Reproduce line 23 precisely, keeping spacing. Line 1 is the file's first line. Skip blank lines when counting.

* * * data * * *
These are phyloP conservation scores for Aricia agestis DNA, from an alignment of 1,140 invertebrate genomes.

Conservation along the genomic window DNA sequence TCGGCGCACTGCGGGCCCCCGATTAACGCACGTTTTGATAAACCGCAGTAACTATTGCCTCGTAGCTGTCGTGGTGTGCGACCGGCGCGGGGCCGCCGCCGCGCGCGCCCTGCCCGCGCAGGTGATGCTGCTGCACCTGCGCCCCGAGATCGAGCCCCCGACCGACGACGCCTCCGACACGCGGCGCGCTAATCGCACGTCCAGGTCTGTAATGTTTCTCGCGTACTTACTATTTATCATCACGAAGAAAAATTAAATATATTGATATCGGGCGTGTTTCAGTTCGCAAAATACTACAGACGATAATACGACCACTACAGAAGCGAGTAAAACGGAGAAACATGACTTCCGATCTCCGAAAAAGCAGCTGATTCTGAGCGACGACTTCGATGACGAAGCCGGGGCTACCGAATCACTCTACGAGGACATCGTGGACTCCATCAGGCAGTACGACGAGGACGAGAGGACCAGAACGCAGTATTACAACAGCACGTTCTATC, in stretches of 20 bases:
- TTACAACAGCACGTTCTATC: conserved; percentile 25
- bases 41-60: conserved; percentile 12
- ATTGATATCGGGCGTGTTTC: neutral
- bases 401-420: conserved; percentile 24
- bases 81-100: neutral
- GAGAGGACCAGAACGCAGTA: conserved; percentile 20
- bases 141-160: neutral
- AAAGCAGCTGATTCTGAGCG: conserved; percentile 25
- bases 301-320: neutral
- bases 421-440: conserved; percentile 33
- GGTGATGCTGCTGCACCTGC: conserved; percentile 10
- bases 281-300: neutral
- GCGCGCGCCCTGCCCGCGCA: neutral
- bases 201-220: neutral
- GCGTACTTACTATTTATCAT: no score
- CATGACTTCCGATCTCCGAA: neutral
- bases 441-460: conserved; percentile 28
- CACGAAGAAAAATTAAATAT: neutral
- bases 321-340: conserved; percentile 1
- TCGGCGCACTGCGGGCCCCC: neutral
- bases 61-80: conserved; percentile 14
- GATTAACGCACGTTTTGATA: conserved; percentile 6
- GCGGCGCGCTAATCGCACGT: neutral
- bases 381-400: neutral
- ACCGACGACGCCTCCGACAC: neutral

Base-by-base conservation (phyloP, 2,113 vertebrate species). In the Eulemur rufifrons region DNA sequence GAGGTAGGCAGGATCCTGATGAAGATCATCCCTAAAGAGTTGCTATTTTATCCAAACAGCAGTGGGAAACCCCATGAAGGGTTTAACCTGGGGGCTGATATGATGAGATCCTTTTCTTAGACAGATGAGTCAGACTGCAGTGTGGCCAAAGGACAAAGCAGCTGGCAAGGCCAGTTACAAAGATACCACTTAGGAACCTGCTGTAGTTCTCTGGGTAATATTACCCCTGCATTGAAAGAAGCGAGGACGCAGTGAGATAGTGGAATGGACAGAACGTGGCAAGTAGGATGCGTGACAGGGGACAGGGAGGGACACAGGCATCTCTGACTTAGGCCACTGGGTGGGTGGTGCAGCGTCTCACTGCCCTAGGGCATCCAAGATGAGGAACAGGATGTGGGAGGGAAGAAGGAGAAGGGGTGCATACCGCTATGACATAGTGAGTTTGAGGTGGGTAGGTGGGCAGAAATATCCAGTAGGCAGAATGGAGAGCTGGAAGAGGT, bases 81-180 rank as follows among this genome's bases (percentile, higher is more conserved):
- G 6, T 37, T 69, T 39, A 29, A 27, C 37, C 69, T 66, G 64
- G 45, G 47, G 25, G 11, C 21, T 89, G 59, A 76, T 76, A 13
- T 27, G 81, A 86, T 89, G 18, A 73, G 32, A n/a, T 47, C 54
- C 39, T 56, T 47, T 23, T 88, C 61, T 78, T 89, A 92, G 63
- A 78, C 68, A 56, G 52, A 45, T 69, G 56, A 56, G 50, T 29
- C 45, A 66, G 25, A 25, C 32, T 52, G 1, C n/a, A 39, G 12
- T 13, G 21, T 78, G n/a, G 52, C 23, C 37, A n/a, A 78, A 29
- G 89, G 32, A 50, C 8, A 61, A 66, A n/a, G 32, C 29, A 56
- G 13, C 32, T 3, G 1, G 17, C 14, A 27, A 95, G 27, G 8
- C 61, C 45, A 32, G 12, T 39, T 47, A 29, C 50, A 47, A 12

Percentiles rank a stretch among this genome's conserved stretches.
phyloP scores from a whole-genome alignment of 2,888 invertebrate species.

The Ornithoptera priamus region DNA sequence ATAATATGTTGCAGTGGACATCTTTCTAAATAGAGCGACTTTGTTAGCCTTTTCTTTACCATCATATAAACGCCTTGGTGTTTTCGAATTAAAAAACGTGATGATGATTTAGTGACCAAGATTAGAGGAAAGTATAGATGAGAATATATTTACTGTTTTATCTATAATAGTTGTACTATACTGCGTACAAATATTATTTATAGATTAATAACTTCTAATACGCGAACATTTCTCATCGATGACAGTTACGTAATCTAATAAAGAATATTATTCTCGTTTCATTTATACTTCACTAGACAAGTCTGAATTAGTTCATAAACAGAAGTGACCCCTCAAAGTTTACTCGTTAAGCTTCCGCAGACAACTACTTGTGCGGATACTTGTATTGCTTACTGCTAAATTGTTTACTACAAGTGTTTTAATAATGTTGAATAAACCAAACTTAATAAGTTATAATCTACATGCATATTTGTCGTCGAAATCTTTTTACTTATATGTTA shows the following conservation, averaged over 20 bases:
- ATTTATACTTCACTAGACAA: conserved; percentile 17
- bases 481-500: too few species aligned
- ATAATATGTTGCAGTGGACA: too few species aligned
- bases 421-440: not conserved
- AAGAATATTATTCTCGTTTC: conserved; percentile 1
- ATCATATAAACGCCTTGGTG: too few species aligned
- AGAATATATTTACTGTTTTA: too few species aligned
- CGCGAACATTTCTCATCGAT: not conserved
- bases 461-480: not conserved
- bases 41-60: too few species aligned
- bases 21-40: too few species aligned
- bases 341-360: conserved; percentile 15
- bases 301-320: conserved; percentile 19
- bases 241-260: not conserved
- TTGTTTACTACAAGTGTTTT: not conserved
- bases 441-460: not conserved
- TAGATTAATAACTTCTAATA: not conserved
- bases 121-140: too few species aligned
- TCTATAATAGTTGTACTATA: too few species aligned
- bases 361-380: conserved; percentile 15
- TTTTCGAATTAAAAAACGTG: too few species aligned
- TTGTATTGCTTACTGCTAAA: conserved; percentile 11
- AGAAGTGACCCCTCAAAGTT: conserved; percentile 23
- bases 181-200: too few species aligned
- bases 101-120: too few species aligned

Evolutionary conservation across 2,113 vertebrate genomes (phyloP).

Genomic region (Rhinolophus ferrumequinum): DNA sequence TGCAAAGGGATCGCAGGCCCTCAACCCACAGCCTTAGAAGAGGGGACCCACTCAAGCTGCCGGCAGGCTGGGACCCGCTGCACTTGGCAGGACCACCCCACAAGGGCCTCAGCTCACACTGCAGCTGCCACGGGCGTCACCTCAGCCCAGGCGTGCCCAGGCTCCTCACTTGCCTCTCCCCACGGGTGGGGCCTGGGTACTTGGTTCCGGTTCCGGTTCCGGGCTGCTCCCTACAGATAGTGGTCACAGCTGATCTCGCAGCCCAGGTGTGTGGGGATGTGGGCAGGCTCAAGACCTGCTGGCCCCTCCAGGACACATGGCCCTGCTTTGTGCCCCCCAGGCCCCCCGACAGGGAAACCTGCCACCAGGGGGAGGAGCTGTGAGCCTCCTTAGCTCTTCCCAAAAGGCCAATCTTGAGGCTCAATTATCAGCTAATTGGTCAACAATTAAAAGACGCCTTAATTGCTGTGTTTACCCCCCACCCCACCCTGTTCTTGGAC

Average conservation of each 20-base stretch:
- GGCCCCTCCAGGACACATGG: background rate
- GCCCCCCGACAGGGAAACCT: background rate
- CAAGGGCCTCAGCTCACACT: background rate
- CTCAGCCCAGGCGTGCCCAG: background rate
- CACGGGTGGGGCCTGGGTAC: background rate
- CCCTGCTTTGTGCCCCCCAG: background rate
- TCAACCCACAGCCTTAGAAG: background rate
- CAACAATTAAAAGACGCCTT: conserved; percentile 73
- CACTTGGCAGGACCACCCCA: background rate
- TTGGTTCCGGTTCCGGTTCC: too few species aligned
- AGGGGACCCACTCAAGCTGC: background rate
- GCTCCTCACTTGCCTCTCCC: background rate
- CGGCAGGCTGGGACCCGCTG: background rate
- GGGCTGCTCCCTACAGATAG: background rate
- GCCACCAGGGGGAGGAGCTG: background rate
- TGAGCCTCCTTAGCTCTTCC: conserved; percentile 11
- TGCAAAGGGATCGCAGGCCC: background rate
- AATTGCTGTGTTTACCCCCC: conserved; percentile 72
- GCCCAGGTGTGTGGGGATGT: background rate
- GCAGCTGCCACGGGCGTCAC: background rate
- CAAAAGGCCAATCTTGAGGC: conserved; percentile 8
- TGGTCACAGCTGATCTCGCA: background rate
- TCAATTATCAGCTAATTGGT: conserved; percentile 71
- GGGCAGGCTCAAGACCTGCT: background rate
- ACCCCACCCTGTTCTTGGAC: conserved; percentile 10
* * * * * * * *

- bases 61-80: conserved; percentile 14